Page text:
Sage Advice: The Teacher as Pastor

by Grant R. Osborne

I just realized my ministry lasted exactly fifty years, from my first church in Newark, Ohio, in 1966 to retiring from Trinity Evangelical Divinity School in 2016. Forty of those years were at Trinity. I didn’t just like my job, I loved it and couldn’t get enough of it. I retired only because my body made me do so.

As a New Testament scholar, I felt my task in the classroom was twofold: to enable my students not just to understand God’s word but to crave it (1 Pet 2:2), and to motivate them to want to share its treasures with others. In future issues, I will write about “the teacher as teacher” and “the teacher as scholar.” For now I want to talk about “the teacher as pastor.”

I have long felt that if all I was in the classroom was a disseminator of information, I would fail. The problem today is that the seminary (or college, or graduate school) classroom is often too academic, and too few students fall in love with the process of exegesis and feeding their flock—even looking upon the act of “feeding” in terms of delivering simple topical messages. We must show students the relevance of the biblical text for their lives, stimulating them spiritually as well as intellectually. The truth is that they can find everything we are going to say in commentaries and other sources. What we need to do is show them how practical and refreshing deep exegesis can be.

This means my lectures might take on the qualities of a sermon as I go through, say, John 12 or Romans 6. Certainly I am dealing with academic debates, but I want to demonstrate that the result of this scholarship is a gourmet meal in God’s word and not just a dry-bones debate over trivia. Moreover, I have a pastoral duty to help students grow in the Lord. Even in that, though, I am primarily their teacher. Many of them will be preaching or teaching when they graduate, so I want to model a good pastor for them. Paul considered his ministry to believers to be that of discipleship, and his primary principle was “imitate me as I imitate Christ” (1 Cor 11:1; Phil 3:17; 1 Thess 1:6). I want my students to emulate my model, and so I must have stimulating application in my classroom as well as deep intellectual wrestling with the text and the issues of it.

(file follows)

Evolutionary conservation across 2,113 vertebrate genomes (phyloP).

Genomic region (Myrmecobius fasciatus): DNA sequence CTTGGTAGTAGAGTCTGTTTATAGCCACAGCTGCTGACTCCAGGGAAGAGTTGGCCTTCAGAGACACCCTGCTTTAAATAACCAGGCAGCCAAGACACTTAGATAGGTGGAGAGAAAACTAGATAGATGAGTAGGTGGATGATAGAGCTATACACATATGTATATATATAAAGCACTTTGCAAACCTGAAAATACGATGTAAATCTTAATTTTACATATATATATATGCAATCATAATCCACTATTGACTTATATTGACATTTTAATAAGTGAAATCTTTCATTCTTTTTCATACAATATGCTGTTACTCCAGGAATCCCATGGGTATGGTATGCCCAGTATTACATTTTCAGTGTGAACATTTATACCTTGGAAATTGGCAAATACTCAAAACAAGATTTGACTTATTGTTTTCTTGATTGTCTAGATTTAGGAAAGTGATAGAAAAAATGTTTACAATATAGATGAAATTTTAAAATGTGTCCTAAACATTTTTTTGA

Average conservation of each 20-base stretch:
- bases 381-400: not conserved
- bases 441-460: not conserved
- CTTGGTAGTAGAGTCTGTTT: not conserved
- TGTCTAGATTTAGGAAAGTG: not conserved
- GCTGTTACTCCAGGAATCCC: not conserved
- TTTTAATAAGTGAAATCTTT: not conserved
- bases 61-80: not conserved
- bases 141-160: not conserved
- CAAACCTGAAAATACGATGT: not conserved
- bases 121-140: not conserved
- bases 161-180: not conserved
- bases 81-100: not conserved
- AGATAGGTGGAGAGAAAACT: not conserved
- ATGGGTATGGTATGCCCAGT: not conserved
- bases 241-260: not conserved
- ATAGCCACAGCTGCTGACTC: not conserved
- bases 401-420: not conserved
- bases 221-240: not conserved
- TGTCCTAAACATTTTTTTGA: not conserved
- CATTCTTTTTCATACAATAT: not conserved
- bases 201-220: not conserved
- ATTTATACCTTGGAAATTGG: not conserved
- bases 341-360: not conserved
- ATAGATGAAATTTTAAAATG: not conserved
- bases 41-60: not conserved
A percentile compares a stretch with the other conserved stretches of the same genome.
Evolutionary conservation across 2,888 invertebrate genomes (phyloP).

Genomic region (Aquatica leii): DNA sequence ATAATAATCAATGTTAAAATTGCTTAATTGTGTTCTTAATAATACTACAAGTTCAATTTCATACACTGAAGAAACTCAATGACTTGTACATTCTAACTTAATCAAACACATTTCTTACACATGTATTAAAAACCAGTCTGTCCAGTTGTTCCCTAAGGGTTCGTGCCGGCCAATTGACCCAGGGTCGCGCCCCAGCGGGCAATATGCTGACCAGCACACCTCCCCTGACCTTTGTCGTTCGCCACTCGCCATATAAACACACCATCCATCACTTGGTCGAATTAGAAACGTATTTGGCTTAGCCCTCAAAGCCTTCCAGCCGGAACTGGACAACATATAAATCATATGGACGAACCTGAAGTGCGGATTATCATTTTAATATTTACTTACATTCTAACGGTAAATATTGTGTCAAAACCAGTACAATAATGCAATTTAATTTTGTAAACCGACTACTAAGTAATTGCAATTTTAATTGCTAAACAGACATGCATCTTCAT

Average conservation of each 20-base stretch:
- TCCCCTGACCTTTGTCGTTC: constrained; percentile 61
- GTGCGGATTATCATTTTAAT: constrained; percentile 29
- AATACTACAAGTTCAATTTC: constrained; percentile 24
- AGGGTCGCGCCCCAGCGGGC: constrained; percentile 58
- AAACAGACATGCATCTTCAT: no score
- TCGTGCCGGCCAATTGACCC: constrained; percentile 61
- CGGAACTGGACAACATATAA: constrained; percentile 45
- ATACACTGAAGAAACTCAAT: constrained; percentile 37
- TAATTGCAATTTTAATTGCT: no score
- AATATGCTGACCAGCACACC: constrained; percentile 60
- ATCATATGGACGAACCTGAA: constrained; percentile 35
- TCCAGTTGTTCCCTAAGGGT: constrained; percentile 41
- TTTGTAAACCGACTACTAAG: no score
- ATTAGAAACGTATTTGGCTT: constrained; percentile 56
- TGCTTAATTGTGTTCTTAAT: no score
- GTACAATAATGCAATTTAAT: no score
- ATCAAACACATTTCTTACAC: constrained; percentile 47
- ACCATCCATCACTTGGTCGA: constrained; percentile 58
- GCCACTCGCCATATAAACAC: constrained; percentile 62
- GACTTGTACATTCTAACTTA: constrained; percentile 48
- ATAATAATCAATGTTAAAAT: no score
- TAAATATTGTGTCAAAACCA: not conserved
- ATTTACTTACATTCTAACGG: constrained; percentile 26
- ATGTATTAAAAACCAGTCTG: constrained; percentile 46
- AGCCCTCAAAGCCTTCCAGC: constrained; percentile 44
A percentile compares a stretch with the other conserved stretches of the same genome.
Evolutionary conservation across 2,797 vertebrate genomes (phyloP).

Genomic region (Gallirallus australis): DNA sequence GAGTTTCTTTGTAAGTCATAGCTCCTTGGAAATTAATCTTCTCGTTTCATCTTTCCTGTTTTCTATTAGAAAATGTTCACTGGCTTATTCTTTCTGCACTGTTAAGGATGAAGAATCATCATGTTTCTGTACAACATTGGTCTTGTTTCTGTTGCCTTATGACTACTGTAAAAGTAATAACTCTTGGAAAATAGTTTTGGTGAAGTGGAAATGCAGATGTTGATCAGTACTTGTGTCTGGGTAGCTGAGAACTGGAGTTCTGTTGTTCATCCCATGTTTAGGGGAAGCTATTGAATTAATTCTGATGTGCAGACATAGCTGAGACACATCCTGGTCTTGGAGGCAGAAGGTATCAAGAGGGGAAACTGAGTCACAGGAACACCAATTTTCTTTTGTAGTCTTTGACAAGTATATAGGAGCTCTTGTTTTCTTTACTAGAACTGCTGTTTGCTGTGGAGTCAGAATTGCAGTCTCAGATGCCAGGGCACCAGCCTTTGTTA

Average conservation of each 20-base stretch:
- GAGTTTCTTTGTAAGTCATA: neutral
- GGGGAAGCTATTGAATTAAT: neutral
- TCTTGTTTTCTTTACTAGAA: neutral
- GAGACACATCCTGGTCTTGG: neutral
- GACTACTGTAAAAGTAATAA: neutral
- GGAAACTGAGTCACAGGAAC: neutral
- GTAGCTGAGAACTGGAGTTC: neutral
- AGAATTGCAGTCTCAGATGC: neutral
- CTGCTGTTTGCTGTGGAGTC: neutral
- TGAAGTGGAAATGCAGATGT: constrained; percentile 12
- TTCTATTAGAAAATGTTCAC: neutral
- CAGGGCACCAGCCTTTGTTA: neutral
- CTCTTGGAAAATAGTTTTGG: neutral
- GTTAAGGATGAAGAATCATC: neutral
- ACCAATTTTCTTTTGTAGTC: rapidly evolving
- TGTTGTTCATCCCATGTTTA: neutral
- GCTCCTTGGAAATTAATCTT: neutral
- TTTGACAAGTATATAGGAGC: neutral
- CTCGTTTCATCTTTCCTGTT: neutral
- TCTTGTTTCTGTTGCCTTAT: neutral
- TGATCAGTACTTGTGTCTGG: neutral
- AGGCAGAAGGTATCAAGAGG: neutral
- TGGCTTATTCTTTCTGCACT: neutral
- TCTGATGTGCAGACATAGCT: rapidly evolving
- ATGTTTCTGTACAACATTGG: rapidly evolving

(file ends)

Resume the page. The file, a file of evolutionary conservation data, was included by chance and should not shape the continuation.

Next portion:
I feel strongly that this principle works in other fields of teaching, as well. I have had engineering students (and others) say that too many of their professors have never worked significantly “out in the world,” and what these teachers say in class has too little practical value for their students who will be applying their classroom knowledge in actual situations. We all need to make our lectures relevant to the future needs of our students and to motivate them to get excited about what they will be doing.

I feel one of the great needs of the church today is to feed the flock and get our people into the word of God. It seems there is less and less of the Bible in church life. Some pastors even believe down deep that the Bible is somewhat boring, and that expository messages don’t cut it. I want to show in my classroom that this isn’t true, and that God’s word preached correctly is scintillating and meaningful.  

Grant R. Osborne is professor emeritus of New Testament at Trinity Evangelical Divinity School. He is the author of numerous books, including The Hermeneutical Spiral: A Comprehensive Introduction to Biblical Interpretation, and multiple commentary volumes, including the Osborne New Testament Commentaries (Lexham Press).

Originally published in Didaktikos: Journal of Theological Education (November 2017). Biblical studies and theological faculty can receive Didakitkos for free. Visit

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